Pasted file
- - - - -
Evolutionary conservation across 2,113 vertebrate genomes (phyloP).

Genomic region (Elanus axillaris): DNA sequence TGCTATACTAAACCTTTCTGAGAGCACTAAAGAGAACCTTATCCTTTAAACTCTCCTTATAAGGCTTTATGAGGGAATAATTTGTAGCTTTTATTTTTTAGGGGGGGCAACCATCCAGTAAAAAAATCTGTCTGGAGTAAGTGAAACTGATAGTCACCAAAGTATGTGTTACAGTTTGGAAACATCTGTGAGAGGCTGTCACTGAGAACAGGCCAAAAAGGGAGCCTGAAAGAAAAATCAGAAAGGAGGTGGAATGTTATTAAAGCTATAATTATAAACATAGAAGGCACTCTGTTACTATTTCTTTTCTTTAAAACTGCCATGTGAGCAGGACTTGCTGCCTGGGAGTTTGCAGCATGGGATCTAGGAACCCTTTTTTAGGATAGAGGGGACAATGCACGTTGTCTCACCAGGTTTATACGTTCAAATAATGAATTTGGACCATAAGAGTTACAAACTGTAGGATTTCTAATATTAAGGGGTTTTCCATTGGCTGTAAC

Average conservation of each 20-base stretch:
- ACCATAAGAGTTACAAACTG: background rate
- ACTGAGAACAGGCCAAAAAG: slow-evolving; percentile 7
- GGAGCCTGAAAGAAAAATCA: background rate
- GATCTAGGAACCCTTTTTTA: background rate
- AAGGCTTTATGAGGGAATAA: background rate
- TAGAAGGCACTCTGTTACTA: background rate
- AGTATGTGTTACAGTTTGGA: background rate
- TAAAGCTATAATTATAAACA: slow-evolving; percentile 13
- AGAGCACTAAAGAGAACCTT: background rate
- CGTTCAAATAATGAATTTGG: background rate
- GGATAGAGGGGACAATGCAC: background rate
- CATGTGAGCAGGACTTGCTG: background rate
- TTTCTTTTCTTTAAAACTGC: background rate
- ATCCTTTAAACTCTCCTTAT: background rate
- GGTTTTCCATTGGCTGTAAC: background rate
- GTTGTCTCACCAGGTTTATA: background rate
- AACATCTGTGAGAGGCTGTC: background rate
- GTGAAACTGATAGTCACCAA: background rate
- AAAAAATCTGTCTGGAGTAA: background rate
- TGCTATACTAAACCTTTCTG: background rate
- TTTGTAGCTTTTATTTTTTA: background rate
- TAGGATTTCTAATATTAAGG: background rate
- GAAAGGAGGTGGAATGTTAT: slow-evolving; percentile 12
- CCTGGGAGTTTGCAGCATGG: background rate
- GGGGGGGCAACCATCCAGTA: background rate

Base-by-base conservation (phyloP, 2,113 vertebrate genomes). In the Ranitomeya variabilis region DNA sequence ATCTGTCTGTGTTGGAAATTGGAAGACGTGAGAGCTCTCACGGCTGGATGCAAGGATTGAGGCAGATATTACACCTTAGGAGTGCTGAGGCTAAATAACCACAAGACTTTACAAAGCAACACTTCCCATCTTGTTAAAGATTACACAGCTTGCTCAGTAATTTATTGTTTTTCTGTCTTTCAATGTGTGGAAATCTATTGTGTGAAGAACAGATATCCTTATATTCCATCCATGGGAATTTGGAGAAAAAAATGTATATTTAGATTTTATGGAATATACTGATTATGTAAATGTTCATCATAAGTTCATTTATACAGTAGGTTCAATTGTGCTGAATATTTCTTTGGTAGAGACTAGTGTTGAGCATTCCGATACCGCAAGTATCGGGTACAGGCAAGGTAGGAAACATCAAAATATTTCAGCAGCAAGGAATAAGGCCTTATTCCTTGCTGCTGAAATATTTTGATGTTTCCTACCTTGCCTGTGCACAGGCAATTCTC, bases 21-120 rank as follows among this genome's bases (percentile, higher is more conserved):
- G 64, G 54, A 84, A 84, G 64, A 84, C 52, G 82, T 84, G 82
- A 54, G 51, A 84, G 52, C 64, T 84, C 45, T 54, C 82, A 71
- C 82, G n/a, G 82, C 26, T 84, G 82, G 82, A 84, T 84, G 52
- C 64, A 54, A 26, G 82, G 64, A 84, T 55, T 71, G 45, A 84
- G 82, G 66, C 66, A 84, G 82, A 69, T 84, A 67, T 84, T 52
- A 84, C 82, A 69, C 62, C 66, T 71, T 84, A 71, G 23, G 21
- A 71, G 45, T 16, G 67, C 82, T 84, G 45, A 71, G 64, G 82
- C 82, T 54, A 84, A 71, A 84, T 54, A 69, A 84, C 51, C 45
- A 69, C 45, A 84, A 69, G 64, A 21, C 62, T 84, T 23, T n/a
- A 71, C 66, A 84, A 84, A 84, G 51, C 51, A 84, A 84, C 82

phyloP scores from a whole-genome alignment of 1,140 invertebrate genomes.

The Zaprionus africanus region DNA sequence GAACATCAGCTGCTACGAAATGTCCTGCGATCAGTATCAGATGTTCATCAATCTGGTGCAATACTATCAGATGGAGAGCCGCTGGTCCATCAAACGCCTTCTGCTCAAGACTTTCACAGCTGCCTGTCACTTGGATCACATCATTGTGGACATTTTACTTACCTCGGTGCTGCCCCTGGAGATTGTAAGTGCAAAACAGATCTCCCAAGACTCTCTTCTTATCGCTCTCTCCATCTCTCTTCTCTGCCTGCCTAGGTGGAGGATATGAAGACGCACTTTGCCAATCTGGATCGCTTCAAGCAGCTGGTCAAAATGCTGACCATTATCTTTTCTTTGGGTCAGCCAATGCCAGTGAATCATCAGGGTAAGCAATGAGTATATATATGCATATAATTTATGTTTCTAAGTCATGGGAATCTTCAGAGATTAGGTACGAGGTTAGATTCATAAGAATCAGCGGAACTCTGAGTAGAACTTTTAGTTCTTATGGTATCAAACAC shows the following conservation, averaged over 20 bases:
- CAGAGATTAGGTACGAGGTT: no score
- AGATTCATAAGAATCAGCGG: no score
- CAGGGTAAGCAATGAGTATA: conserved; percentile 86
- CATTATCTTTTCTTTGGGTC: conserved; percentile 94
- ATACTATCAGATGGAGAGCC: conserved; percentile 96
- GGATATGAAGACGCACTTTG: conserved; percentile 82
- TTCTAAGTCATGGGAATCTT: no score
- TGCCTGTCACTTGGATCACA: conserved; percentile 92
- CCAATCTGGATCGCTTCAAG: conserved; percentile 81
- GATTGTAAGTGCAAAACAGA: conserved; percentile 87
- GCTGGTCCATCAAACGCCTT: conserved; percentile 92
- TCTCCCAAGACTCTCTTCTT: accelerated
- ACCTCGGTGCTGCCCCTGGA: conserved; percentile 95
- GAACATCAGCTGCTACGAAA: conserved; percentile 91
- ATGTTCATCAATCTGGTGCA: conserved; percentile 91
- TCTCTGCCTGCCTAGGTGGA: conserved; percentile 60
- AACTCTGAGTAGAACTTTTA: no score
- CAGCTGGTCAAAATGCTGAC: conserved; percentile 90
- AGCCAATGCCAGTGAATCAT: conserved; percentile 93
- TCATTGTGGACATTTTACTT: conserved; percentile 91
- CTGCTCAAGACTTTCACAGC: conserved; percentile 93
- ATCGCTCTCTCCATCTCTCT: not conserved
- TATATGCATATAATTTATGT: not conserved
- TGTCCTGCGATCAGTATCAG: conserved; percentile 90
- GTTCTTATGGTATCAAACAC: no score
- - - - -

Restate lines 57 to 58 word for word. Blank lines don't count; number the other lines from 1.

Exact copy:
- TCTCTGCCTGCCTAGGTGGA: conserved; percentile 60
- AACTCTGAGTAGAACTTTTA: no score